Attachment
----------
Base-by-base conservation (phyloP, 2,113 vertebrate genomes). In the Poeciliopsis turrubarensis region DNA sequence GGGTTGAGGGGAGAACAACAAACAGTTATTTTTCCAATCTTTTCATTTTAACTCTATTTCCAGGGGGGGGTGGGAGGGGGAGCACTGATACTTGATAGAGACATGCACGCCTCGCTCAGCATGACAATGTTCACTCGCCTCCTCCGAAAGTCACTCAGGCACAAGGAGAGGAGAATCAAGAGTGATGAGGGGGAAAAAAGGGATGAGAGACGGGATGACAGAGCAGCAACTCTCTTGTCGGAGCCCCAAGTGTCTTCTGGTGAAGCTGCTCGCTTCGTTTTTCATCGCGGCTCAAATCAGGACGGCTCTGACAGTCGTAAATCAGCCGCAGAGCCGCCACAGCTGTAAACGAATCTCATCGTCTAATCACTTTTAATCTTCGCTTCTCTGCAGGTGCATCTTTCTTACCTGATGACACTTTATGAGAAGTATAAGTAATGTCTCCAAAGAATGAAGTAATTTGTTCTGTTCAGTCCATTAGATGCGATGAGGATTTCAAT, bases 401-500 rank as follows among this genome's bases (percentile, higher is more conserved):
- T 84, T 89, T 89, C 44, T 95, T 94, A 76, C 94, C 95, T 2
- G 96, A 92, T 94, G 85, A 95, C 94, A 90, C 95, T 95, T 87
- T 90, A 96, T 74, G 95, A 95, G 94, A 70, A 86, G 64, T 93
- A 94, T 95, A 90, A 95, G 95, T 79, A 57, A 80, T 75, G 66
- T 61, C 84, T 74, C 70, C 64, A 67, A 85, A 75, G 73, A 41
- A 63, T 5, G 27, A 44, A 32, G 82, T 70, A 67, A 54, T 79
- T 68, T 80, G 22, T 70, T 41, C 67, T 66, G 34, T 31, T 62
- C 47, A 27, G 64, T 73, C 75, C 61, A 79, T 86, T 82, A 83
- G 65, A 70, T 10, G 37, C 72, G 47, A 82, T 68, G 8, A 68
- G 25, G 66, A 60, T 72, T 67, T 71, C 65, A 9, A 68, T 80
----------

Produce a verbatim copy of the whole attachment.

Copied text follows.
Base-by-base conservation (phyloP, 2,113 vertebrate genomes). In the Poeciliopsis turrubarensis region DNA sequence GGGTTGAGGGGAGAACAACAAACAGTTATTTTTCCAATCTTTTCATTTTAACTCTATTTCCAGGGGGGGGTGGGAGGGGGAGCACTGATACTTGATAGAGACATGCACGCCTCGCTCAGCATGACAATGTTCACTCGCCTCCTCCGAAAGTCACTCAGGCACAAGGAGAGGAGAATCAAGAGTGATGAGGGGGAAAAAAGGGATGAGAGACGGGATGACAGAGCAGCAACTCTCTTGTCGGAGCCCCAAGTGTCTTCTGGTGAAGCTGCTCGCTTCGTTTTTCATCGCGGCTCAAATCAGGACGGCTCTGACAGTCGTAAATCAGCCGCAGAGCCGCCACAGCTGTAAACGAATCTCATCGTCTAATCACTTTTAATCTTCGCTTCTCTGCAGGTGCATCTTTCTTACCTGATGACACTTTATGAGAAGTATAAGTAATGTCTCCAAAGAATGAAGTAATTTGTTCTGTTCAGTCCATTAGATGCGATGAGGATTTCAAT, bases 401-500 rank as follows among this genome's bases (percentile, higher is more conserved):
- T 84, T 89, T 89, C 44, T 95, T 94, A 76, C 94, C 95, T 2
- G 96, A 92, T 94, G 85, A 95, C 94, A 90, C 95, T 95, T 87
- T 90, A 96, T 74, G 95, A 95, G 94, A 70, A 86, G 64, T 93
- A 94, T 95, A 90, A 95, G 95, T 79, A 57, A 80, T 75, G 66
- T 61, C 84, T 74, C 70, C 64, A 67, A 85, A 75, G 73, A 41
- A 63, T 5, G 27, A 44, A 32, G 82, T 70, A 67, A 54, T 79
- T 68, T 80, G 22, T 70, T 41, C 67, T 66, G 34, T 31, T 62
- C 47, A 27, G 64, T 73, C 75, C 61, A 79, T 86, T 82, A 83
- G 65, A 70, T 10, G 37, C 72, G 47, A 82, T 68, G 8, A 68
- G 25, G 66, A 60, T 72, T 67, T 71, C 65, A 9, A 68, T 80